Mourning Portland’s current state of ‘Edjuhmuhcation’

“The Edjuhmuhcation Follies” is an evening of entertainment that comes with a disclaimer. Audience members are warned as they wait in the lobby that no matter how silly the material they are about to witness seems, it is all based in reality.

“What is that? Is that a Coke? This is a Pepsi-sponsored school,” rants one “security guard” as the other runs a “security wand” over a man entering the performance space, otherwise known as Toad City Middle School.

This is the introduction to Toad City Productions’ ode to the Portland public school system. For the next two hours, serious issues undergo a comedic makeover at the hands of 11 improvisational actors. The actors work from outlines, but each production brings new improvised twists. Topics range from budget cuts to managing children with prescription drugs to lackluster curricula.

The production is the brainchild of Toad City artistic director Adrienne Flagg, a teacher herself through Portland Parks and Recreation. Concerned about the state of schools but not sure what kind of action to take, Flagg decided to put together the show.

“It’s what I know to do about it,” she said.

To help shape the material, she brought together actors, educators and parents to discuss the most pressing issues. After a lot of research and practice, the show was ready to hit the stage. And so far, it seems the work has paid off.

“There have been a couple of teachers who have been so grateful,” Flagg said. “They said it’s nice to see it addressed in a joyful environment.”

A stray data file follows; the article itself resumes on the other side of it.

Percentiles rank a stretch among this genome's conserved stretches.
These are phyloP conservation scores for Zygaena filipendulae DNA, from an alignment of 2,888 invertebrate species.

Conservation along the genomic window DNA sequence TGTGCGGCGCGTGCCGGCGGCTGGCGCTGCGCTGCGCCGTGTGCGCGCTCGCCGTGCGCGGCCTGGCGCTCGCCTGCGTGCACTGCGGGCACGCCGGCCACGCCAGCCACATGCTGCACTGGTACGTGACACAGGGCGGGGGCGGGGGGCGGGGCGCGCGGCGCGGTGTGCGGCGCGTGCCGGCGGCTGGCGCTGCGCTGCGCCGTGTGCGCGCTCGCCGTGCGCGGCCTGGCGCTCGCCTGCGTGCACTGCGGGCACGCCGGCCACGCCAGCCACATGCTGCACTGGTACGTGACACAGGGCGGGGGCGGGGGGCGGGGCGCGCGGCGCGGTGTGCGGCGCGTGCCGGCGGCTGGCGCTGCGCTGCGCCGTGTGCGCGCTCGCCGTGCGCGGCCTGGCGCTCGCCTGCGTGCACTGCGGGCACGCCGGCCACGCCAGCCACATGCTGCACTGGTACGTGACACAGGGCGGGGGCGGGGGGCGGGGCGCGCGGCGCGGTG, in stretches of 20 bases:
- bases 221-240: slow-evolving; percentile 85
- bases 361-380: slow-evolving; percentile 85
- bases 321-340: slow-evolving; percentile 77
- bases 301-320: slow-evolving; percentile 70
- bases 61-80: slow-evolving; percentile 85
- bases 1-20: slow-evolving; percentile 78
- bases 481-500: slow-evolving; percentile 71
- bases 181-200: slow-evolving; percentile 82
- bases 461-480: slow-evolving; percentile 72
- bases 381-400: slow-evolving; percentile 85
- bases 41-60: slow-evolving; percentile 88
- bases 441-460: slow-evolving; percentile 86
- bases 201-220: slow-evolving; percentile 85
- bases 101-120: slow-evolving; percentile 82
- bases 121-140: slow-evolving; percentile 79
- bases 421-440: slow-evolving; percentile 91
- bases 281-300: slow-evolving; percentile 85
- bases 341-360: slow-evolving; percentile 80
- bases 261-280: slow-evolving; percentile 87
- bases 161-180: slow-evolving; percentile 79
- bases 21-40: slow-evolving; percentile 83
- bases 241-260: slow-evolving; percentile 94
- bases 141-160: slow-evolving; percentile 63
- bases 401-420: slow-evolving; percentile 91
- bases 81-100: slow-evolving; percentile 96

The skits often take issues to exaggerated and bizarre ends. In one, Harry Potter takes on the “Four Molds of Whitaker,” defeating the writhing black blobs only to collapse from an asthma attack at the end. In another, a group of high school girls giddily anticipates a stripper who ends up being one of their teachers making some much-needed cash on the side.

Audience member Misty McIntyre, 25, not only enjoyed the playful interaction between actors, but also the way the message was presented. “It’s a new way of looking at it, a new perspective,” she said.

Flagg, who believes school problems are indicative of the community as a whole, would like people to come away from the production ready for action.

“I want them talking to each other. I want to begin a dialogue … and have them come away active,” she said. “If we begin to unravel this, we can unravel other issues.”

“The Edjuhmuhcation Follies” plays Fridays and Saturdays at 8 p.m. through March 1 at Itisness, 3016 N.E. Killingsworth. Tickets are $12 at the door, $10 by reservation and $8 for students. For reservations, call Toad City Productions at 503-736-1027, Ext. 1.

More information about Toad City can be found on the Web at